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Auguste Rodin and Claude Monet: The Pursuit of Nature

Alison Hokanson
December 27, 2017

Auguste Rodin and Claude Monet
Claude Monet (French, 1840–1926). The Seine at Vétheuil, 1880. Oil on canvas, 23 3/4 x 39 1/2 in (60.3 x 100.3 cm). The Metropolitan Museum of Art, New York, Theodore M. Davis Collection, Bequest of Theodore M. Davis, 1915 (30.95.271)

«Claude Monet's The Seine at Vétheuil and Rapids on the Petite Creuse at Fresselines might seem like odd choices to display in Rodin at The Met. Monet was devoted to landscape painting, while Auguste Rodin was dedicated to exploring the expressive potential of the human body. What could they possibly have in common?»

Auguste Rodin and Claude Monet
Claude Monet (French, 1840–1926). Rapids on the Petite Creuse at Fresselines, 1889. Oil on canvas, 25 3/4 x 36 1/8 in. (65.4 x 91.8 cm). The Metropolitan Museum of Art, New York, Bequest of Miss Adelaide Milton de Groot (1876–1967), 1967 (67.187.88)

The two artists were more closely related than one might think. They were almost exact contemporaries, born two days apart in November 1840. We think they met in the early 1880s through critics or dealers. After showing together in group exhibitions, Monet pursued a collaboration with Rodin at the high-profile Galerie Georges Petit in Paris in the summer of 1889. Though Rodin agreed, Monet, who was still struggling for acceptance, had the most to gain from this joint endeavor. He mounted a career retrospective of 145 paintings, including, we believe, Rapids on the Petite Creuse at Fresselines and two other pictures now in The Met collection. Rodin, absorbed with newfound success and recent state commissions, could barely be bothered to send 36 sculptures (although he did debut the definitive and complete version, in plaster, of The Burghers of Calais).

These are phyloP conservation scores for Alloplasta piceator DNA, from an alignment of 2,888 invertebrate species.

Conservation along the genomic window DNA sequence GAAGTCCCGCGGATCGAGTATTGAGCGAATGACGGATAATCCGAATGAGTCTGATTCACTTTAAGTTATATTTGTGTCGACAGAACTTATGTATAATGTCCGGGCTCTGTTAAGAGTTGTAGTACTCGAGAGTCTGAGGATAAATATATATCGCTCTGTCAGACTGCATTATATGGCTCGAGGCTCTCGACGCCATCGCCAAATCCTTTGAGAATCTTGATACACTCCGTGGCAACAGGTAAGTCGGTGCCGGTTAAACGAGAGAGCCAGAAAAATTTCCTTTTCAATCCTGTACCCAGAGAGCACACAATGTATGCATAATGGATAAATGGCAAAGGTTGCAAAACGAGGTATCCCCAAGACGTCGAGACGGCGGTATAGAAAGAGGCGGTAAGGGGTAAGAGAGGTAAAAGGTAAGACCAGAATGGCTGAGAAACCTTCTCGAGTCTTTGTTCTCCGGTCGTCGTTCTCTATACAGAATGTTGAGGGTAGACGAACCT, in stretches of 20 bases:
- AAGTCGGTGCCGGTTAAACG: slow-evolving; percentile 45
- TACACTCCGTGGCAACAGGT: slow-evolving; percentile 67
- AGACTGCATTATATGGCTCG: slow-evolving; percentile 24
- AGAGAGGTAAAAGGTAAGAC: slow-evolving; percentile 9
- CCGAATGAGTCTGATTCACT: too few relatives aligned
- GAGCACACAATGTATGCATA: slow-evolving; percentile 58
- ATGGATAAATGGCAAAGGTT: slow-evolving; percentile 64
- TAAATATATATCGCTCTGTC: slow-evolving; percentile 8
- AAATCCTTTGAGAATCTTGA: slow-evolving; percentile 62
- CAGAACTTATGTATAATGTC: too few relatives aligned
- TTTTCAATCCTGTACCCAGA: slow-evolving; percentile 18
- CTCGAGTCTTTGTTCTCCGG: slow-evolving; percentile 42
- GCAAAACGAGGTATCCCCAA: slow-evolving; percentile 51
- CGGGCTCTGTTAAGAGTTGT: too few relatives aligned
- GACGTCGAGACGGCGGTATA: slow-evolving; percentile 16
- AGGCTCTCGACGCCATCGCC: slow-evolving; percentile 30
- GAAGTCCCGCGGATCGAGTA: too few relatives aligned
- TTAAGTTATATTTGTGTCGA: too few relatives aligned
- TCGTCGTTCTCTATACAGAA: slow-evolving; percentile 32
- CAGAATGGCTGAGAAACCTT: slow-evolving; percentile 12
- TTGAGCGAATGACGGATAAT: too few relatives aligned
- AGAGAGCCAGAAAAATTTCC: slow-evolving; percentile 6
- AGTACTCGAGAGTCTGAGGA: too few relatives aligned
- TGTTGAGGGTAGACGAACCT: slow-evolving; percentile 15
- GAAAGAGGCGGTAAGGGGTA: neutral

Auguste Rodin and Claude Monet
Right (clockwise from top left): Claude Monet (French, 1840–1926). The Stroller (Suzanne Hoschedé, later Mrs. Theodore Earl Butler, 1868–1899), 1887. Oil on canvas, 39 5/8 x 27 3/4 in. (100.6 x 70.5 cm). The Metropolitan Museum of Art, New York, The Walter H. and Leonore Annenberg Collection, Bequest of Walter H. Annenberg, 2002 (2003.20.7). Claude Monet (French, 1840–1926). The Parc Monceau, 1878. Oil on canvas, 28 5/8 x 21 3/8 in. (72.7 x 54.3 cm). The Metropolitan Museum of Art, New York, The Mr. and Mrs. Henry Ittleson Jr. Purchase Fund, 1959 (59.142). Auguste Rodin (French, 1840–1917). The Burghers of Calais, modeled 1884–95, cast 1985. Bronze, 82 1/2 x 94 x 95 in. (209.6 x 238.8 x 241.3 cm). The Metropolitan Museum of Art, New York, Gift of Iris and B. Gerald Cantor, 1989 (1989.407)